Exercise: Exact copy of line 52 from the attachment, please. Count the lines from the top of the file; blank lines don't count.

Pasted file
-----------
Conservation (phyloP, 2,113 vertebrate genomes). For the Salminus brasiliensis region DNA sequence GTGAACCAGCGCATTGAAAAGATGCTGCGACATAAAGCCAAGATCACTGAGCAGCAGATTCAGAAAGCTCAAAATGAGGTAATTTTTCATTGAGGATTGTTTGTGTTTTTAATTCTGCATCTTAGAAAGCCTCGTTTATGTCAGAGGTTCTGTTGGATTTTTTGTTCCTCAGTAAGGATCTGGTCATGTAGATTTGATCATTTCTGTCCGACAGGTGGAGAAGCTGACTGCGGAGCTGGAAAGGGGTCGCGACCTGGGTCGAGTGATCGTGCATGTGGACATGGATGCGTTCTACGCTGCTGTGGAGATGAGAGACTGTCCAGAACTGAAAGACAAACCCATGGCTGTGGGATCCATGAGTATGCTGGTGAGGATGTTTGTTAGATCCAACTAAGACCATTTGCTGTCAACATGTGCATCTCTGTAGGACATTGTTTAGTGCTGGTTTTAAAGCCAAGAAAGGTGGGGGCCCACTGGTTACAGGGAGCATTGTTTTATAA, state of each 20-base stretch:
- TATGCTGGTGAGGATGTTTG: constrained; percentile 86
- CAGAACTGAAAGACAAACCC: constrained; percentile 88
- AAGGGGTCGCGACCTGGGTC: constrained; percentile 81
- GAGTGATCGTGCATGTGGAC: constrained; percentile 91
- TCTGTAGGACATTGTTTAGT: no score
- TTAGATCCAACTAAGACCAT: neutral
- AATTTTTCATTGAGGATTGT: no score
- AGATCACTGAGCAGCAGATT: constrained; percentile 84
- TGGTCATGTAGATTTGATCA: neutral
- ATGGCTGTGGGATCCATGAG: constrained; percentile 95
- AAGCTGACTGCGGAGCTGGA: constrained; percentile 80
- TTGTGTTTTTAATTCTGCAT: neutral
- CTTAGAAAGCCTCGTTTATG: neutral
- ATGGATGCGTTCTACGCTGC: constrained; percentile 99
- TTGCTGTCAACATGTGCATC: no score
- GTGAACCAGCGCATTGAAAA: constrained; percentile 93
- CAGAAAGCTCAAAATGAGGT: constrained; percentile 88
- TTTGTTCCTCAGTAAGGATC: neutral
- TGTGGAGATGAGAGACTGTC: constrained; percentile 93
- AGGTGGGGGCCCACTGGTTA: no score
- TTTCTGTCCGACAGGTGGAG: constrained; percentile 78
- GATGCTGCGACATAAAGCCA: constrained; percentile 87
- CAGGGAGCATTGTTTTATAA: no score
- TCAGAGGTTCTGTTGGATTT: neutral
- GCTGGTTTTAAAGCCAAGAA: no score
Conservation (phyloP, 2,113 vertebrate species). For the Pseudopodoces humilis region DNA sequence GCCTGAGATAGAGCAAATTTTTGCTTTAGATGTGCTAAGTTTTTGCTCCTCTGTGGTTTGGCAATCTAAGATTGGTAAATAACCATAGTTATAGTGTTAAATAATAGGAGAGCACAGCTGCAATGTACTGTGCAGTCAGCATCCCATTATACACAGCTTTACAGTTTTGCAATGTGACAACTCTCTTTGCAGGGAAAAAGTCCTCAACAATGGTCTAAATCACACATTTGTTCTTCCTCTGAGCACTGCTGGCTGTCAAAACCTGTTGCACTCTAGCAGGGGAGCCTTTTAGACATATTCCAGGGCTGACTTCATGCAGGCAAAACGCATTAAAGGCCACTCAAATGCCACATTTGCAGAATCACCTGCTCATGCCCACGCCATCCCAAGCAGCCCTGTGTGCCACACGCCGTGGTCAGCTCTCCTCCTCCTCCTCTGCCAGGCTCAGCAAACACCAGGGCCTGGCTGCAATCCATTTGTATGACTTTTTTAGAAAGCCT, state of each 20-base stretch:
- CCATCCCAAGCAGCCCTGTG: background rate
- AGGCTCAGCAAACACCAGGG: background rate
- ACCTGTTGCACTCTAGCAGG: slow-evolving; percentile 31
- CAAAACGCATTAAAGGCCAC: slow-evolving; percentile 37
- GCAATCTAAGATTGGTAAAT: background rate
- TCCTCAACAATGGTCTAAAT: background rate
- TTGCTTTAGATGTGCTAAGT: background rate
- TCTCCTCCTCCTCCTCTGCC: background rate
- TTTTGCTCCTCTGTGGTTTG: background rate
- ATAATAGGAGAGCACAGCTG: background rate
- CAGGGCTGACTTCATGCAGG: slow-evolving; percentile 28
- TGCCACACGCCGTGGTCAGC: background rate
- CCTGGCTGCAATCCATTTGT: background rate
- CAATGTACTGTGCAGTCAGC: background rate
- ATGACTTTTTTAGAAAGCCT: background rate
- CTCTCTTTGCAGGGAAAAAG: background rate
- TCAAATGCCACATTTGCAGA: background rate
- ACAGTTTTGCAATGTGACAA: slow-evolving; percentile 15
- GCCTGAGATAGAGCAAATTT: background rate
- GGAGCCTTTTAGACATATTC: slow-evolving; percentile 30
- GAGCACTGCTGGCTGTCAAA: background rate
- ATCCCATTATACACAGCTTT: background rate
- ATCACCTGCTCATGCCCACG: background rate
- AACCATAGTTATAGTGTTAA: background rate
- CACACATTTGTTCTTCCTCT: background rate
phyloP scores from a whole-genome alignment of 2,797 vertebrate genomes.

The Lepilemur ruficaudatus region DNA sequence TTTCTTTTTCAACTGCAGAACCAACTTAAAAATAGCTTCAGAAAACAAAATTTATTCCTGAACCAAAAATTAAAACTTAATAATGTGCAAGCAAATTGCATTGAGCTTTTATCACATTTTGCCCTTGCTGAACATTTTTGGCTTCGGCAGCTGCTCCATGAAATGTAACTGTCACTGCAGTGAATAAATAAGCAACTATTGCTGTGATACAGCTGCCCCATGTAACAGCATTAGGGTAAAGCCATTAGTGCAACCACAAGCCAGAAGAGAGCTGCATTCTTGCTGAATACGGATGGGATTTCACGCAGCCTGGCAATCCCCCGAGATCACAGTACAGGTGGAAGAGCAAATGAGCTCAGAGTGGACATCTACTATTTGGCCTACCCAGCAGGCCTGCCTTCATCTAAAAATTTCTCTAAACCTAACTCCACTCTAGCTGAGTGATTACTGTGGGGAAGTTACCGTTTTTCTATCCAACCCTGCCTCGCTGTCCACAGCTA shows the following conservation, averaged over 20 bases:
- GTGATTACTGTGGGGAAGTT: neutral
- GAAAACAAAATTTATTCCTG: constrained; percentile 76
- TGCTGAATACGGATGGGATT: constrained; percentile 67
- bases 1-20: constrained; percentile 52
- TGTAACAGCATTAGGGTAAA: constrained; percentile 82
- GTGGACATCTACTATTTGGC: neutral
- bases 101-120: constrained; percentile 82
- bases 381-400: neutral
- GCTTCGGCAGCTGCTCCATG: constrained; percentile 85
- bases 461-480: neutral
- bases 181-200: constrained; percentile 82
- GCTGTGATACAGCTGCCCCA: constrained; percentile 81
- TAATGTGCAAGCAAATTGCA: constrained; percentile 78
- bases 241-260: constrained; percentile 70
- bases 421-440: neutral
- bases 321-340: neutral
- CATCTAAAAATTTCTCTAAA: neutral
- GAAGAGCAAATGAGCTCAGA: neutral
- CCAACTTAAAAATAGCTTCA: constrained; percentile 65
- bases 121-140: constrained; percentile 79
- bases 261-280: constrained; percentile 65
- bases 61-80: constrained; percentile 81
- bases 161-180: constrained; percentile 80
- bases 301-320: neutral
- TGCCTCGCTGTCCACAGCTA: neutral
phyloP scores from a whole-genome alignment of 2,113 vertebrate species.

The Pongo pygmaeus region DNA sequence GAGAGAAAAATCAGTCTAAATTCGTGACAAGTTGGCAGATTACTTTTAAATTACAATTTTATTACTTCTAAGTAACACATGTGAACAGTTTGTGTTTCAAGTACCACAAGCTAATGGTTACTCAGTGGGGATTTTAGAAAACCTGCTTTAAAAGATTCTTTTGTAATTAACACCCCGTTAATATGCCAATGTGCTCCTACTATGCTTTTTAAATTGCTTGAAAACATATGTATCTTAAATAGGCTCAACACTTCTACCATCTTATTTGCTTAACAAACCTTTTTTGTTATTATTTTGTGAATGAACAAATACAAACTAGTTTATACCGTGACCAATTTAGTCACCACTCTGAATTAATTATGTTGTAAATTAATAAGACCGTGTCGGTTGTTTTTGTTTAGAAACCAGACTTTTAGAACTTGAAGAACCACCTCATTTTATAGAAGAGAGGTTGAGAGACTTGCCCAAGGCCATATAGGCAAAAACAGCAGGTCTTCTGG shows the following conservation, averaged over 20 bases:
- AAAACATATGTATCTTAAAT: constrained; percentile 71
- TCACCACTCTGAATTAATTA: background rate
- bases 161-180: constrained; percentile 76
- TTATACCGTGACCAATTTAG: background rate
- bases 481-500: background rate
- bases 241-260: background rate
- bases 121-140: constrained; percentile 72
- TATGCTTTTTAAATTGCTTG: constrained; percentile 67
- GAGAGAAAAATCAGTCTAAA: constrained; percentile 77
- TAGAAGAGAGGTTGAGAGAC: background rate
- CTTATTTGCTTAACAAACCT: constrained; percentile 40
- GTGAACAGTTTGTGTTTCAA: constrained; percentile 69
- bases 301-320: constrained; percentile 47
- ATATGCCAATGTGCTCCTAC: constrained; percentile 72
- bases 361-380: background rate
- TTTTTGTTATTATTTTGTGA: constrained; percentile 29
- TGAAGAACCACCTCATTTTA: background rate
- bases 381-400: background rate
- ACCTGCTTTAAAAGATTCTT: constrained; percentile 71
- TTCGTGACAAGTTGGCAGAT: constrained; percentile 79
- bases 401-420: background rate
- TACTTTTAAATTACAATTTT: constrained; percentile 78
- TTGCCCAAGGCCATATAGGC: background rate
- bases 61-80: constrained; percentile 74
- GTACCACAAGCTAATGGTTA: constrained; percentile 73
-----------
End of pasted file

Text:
- CACACATTTGTTCTTCCTCT: background rate